How could one date cost Alejandro $25,000?

Dear Car Talk

Dear Car Talk | Oct 01, 2008

Dear Tom and Ray:

Perhaps you can help me make a decision. I drive a '98 Honda Prelude, and I've had it since it was new. It has been the best car I've ever owned (I'm 78). It performs flawlessly. I groom it and service it and love it. Recently, I took a drive in the country with a new lady friend. The weather was beautiful, and things were going along swimmingly. I turned on my stereo for a little classical music to enhance our experience. She said, "That's too loud." I looked at her and said, "But it's very low." She replied: "I think you might have some hearing loss and should look into it. I used to work for an audiologist, and it's very common for our hearing to deteriorate as we age." So, I went to a local hearing-aid facility, and to make a long story short, they fit me with a pair on a trial basis. Well, the next time I got into my car, I could hear rattles and squeaks that were very troubling. I took out the hearing aids, and lo and behold, it was quiet again. My dilemma is: Should I spend $6,000 for hearing aids, or buy a new car and trade in the Prelude? They don't make them anymore, and I'd like to keep it and also the new woman I met. Help! -- Alejandro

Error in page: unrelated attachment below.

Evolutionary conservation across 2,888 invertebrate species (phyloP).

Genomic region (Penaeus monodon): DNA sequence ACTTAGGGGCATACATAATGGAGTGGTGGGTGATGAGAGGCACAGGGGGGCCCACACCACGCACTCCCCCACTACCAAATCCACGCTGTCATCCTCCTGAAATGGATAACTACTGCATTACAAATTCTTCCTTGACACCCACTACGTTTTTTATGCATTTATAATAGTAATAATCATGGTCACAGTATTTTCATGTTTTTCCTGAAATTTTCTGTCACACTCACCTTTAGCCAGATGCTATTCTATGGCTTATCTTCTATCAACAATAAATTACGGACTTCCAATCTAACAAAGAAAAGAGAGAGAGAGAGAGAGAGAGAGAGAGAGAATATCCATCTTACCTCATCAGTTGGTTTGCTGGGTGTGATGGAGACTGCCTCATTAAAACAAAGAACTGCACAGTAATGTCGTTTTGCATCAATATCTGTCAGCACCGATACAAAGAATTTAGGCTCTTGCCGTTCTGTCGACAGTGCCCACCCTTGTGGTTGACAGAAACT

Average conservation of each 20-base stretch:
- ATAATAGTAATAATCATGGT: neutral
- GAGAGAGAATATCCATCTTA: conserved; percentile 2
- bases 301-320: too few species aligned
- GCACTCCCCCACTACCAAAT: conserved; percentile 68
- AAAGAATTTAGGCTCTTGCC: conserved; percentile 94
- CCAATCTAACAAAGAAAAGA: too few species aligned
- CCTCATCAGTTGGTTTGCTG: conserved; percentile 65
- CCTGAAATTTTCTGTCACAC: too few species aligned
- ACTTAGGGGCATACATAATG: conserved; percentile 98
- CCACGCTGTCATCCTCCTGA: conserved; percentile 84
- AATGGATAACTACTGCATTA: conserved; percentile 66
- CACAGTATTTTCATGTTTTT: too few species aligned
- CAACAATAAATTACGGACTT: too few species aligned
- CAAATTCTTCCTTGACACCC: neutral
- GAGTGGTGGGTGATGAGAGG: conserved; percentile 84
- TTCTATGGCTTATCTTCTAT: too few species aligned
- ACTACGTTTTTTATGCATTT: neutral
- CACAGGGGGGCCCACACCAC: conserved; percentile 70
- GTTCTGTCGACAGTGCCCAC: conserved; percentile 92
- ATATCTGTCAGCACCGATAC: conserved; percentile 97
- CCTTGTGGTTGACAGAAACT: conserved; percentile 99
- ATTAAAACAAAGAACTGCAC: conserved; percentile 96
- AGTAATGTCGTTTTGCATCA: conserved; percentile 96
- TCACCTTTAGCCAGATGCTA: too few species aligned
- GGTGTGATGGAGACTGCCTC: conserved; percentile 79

TOM: Oh, boy, Alejandro. That date may end up costing you $25 grand!

RAY: There you were, perfectly happy, blissfully unaware of the hundreds of squeaks and rattles emanating from your Prelude, blissfully unaware of your hearing loss. And now you need hearing aids and a new car.

TOM: Whatever you do, don't get your eyes checked. You might decide you need a new girlfriend, too!

RAY: Well, I certainly wouldn't do anything until you know whether this new relationship is going to pan out. If it doesn't, then you're all set. You return the hearing aids, and keep driving the Prelude in blissful silence.

TOM: Actually, you may want to keep the hearing aids anyway, and just not wear them when you're driving the car (I'm presuming you have no trouble hearing horns and sirens). Or ask the audiologist to try adjusting them. It might not help a lot, but the advantage of those high-end hearing aids is that they can amplify different types of sounds in different situations.

RAY: But if this IS a long-term relationship, then, like I said, you're out $25 grand, Alejandro. You have to get the hearing aids. You need to be able to hear everything your lady friend says. You have to be able to listen to music together in the car. You need to not blast her out of the house by blaring "Judge Judy" at volume 11.

TOM: And since the hearing aids have clued you in to what a 10-year-old car really sounds like, you may need to upgrade on the car front, too.

RAY: Here's what I'd recommend. Next year, Honda is coming out with a brand-new hybrid to compete with the Toyota Prius. Getting a hybrid will serve several purposes for you.

TOM: It'll save you a lot of money on gasoline.

RAY: It'll let your new lady know that you're a forward-looking, future-oriented fellow who cares about the environment and his fellow man.

TOM: And it'll run in electric mode at least some of the time, which is nice and quiet. Good luck on all fronts, Alejandro. We're pulling for you!

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